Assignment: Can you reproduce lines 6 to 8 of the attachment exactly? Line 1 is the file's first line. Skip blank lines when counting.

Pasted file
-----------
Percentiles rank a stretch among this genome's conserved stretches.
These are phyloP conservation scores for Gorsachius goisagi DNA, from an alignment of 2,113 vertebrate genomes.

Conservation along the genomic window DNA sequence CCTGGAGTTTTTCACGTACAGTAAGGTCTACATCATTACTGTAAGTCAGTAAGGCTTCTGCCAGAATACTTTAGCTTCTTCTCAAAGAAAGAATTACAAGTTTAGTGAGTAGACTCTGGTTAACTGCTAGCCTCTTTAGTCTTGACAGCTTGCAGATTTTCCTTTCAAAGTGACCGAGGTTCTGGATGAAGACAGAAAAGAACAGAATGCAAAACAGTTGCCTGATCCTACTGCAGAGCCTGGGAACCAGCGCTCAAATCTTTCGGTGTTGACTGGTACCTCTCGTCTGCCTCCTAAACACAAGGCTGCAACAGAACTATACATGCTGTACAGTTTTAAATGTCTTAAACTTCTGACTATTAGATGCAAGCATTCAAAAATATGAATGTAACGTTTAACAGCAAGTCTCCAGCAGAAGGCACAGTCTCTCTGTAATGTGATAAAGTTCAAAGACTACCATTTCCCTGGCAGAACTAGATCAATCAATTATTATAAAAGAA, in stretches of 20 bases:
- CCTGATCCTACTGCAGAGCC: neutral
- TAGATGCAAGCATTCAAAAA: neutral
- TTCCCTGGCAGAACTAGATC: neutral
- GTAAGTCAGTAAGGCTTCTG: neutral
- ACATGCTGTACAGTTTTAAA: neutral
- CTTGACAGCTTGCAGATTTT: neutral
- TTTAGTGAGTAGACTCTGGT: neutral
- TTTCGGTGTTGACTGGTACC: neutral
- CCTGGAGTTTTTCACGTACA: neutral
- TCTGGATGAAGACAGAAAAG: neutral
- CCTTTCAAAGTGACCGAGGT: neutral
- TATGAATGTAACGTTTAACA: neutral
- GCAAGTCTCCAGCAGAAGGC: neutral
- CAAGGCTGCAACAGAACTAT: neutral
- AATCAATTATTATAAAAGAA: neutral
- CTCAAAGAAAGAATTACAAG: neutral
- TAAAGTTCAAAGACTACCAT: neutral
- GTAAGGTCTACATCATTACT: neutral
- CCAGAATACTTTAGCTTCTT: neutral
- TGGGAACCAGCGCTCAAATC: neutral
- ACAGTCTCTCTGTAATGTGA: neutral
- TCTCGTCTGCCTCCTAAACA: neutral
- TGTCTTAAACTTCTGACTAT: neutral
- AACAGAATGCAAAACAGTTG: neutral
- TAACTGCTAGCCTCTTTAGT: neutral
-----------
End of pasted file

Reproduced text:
- TTCCCTGGCAGAACTAGATC: neutral
- GTAAGTCAGTAAGGCTTCTG: neutral
- ACATGCTGTACAGTTTTAAA: neutral